The pie chart you will find just below graphically illustrates the state of street space allocation today in New York City, after four years of hard work on a committed local effort by city government and many associations to free street space for pedestrians, bikes and buses. All that for less than one half of one percent of the public space given over to cars. So here is our question this morning: Do things look any better in your city in 2011? We invite your reports and comments. Continue reading
One of the often voiced claims of World Streets is that those who best understand the issues and priorities behind sustainable transport and sustainable cities are failing to command the high ground in the debate and the politics of decision simply because we are just not good enough at communicating our ideas, first to each other and then to the world. All too often when confronted with a decision issue, with our strong academic orientation and backgrounds, we prefer to turn to the familiar world of more research, fatter reports and that next great conference, while at the end of the day what we really need is a concise, credible, understandable presentation of our best ideas and the choices that need to be made. Continue reading
Part I: Ten steps to get the job done:
Let me sketch out an easy to understand (or reject) climate/transport foundation strategy that presents some stark contrasts with the ideas and approaches that are getting the bulk of attention when it comes to targeting, policy and investment in the sector — and which in a first instance is quite likely to earn me more enemies than friends (that goes with the territory). At least until such time that these basic underlying ideas are expressed in a manner which is sufficiently clear and convincing that we can with confidence put them to work to turn the tide. So here you have my first brief statement of the issues, the basic strategic frame and the key pressure points to which I invite your critical reactions and comments. In a second piece in this series, to follow shortly, I intend to have a look at the package(s) of measures, policies, tools, modes, etc. which can be sorted out, combined and refined to do something about it. Or maybe not.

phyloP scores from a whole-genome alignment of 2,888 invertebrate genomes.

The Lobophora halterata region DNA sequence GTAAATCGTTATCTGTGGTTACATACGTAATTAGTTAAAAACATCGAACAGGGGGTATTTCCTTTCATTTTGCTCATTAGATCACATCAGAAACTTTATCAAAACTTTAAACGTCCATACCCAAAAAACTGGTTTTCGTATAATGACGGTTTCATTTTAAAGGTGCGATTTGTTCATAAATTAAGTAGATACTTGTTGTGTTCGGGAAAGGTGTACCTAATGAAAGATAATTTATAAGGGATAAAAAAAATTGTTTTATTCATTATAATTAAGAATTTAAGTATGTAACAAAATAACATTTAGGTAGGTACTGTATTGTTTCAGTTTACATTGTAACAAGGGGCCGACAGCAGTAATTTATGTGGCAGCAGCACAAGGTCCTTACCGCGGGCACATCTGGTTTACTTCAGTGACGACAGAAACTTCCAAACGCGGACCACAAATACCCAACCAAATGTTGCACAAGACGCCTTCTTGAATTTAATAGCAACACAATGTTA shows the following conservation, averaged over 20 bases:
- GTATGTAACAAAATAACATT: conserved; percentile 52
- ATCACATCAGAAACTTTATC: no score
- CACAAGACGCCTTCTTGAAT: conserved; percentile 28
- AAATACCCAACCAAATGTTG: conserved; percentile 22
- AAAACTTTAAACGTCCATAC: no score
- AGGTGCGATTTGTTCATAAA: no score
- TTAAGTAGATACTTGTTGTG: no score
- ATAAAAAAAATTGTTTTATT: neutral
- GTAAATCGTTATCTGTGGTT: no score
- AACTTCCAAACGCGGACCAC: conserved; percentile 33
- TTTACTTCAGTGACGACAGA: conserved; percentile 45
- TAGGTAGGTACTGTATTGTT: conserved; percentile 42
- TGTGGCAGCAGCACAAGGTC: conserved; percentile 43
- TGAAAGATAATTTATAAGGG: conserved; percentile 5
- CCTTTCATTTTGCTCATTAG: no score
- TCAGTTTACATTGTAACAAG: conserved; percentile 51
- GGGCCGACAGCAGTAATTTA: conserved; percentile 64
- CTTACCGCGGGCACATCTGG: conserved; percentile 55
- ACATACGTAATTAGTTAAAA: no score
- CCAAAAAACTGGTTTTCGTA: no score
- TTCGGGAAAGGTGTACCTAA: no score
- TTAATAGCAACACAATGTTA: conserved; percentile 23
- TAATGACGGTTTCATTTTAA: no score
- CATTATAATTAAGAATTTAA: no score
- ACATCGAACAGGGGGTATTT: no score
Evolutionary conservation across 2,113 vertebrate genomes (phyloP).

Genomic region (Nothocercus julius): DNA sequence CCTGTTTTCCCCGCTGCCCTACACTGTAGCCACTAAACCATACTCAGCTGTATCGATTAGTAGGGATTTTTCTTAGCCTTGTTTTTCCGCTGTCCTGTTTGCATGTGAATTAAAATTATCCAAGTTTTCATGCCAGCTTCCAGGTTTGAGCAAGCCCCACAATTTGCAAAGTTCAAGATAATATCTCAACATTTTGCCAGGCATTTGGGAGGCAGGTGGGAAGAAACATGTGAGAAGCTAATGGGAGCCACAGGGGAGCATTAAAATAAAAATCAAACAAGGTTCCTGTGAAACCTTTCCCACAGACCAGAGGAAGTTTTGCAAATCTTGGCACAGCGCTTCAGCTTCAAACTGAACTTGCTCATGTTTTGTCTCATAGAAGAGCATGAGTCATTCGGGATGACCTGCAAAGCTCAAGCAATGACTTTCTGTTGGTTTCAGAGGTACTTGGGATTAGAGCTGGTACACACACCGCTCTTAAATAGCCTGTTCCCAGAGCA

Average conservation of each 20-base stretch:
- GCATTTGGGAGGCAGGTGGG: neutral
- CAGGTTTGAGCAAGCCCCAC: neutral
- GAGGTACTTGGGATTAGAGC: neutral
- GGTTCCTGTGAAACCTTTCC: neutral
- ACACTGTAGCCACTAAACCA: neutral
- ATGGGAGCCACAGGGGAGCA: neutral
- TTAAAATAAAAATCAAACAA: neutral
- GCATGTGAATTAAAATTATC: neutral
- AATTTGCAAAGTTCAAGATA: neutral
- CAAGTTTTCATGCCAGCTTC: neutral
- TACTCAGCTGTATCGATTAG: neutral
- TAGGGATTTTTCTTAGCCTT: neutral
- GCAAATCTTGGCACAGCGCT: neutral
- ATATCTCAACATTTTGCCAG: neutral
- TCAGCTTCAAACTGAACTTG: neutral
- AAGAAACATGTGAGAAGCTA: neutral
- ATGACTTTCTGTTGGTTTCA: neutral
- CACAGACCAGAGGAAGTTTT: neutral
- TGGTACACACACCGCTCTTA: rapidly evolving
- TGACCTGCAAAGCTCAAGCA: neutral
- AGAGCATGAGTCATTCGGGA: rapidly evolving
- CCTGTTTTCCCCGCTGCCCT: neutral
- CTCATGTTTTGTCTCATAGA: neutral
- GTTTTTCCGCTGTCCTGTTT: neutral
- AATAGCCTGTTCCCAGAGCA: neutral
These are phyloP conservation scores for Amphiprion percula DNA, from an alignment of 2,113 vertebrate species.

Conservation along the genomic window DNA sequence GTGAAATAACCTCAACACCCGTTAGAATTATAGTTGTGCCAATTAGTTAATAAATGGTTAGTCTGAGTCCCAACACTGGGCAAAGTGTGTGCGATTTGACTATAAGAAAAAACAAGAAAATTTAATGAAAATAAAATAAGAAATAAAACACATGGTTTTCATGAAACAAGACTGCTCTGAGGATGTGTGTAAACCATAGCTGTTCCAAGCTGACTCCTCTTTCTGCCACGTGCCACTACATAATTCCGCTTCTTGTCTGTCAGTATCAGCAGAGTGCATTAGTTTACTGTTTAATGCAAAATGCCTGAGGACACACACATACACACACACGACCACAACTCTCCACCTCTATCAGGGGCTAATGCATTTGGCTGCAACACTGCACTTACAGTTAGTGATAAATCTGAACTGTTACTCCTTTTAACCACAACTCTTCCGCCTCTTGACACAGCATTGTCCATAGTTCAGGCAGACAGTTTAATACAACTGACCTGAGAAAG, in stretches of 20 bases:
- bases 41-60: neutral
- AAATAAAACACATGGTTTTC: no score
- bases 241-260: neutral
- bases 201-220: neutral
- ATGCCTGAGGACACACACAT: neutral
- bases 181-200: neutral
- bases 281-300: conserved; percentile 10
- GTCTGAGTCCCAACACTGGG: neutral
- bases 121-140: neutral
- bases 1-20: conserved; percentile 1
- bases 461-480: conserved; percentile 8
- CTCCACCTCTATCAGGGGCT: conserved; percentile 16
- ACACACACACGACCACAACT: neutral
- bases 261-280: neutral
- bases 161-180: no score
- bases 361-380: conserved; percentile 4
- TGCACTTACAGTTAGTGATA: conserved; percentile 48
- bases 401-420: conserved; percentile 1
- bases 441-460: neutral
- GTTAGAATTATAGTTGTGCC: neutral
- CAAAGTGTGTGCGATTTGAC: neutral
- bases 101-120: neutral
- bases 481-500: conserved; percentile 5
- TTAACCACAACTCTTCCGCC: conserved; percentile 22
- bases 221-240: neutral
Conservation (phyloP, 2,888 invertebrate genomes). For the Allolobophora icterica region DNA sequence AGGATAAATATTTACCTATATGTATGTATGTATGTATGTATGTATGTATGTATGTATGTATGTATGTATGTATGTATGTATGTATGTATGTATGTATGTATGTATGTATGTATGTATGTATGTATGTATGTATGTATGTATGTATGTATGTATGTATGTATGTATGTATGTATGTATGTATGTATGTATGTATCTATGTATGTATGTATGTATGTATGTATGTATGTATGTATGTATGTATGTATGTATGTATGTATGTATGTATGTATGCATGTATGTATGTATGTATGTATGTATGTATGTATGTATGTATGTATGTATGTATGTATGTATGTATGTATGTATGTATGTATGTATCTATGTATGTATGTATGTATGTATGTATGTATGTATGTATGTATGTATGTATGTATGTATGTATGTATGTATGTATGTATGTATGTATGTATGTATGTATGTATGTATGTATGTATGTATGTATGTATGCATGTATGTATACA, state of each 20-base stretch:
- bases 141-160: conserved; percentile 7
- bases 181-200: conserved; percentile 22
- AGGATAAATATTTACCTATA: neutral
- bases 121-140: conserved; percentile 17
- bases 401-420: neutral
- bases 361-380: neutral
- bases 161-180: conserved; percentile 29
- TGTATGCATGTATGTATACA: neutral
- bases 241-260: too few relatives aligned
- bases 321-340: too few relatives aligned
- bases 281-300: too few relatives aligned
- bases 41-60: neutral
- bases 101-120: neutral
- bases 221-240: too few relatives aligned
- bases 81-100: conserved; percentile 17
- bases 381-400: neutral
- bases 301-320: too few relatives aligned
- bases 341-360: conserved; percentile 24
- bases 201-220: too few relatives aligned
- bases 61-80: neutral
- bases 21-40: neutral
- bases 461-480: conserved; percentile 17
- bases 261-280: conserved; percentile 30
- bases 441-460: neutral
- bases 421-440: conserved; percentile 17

- Eric Britton, Editor Continue reading
About two weeks ago I sent out a red flag to a short list of my most respected British transport/environment colleagues with a cry for help in preparation for a keynote speech I had been asked to deliver to a conference scheduled to take place this Thursday, 2 December, in Liverpool, and where the speaker just before me is a respected ministerial representative of the latest British government. I confessed to my distinguished British friends that I was at best half-educated in terms of the current policy and practice debate in Britain and needed a fast tutorial before exposing myself to a critical audience. They responded fast, generously and most usefully as you will soon see here in a follow-up piece to the conference; but one of the responses opened up his perceptive comments with an amusing analogy which I thought you might enjoy this morning. Continue reading
If you get it, New Mobility is a no-brainer. However, while newmob is a great starting place, it is not going to get the job somehow miraculously done just because it is the only game in town when it comes to sustainable transport. We have a few potential sticking points here that need to be overcome first. Let’s have a quick look.
After some years of talking with cities, and working and observing in many different circumstances, here are some of the barriers are most frequently encountered in trying to get innovative transportation reform programs off the ground, including even in cities that really do need a major mobility overhaul. Continue reading
Group problem-solving and collaborative tool development have been among the key objectives of the New Mobility Agenda since its creation in 1988. Our thesis was and is that there are a growing number of able people and clever innovative projects around the world that are leading the way — and that it can be useful if we here at World Streets can help to open up peer dialogues and better link and support them. The tools we have developed and continue to make pretty good use of are, by today’s standards, very simple, but they do work.
Step 1: Say good-bye to Old Mobility:
“Plan Zero” – also known as “old mobility” – with its stress on supply, more vehicles and more infrastructure as the knee-jerk answer to our mobility problems, has been the favored path for decision-making and investment in the sector over the last 70 years. It is well-known and easy to see where it is leading. Aggressing the planet, costing us a bundle, draining the world’s petroleum reserves, and delivering poor service for the majority . . . Plan Zero is a clear failure. It’s time for Plan A : The fifteen steady steps to sustainable transport and a sustainable city. Continue reading
Outraged at BP are we? Disappointed that the United States government, the most powerful in the world, seems to be unable to handle the problems that are being created when one of some four thousand oil rigs currently operating in the Gulf of Mexico springs a leak? You’re an environmentalist, and it is only natural that you get mad. But before you start to chew the carpet in the full bloom of righteousness, what about a quick look in the mirror?
The Colombian presidential elections will be held in less than three weeks on May 30. The campaign is all about ideas, leadership, and courage. And what could be more critical for a country or a city event to have these lined up together with a proven capacity to innovate, administrate, and to ensure that good policies and measures are continuously being scrutinized for performance and adapted to ensure that they are making the fullest possible contribution, year after year after year? Grab a cup of coffee and check out “Bogotá Change”. You are going to learn something.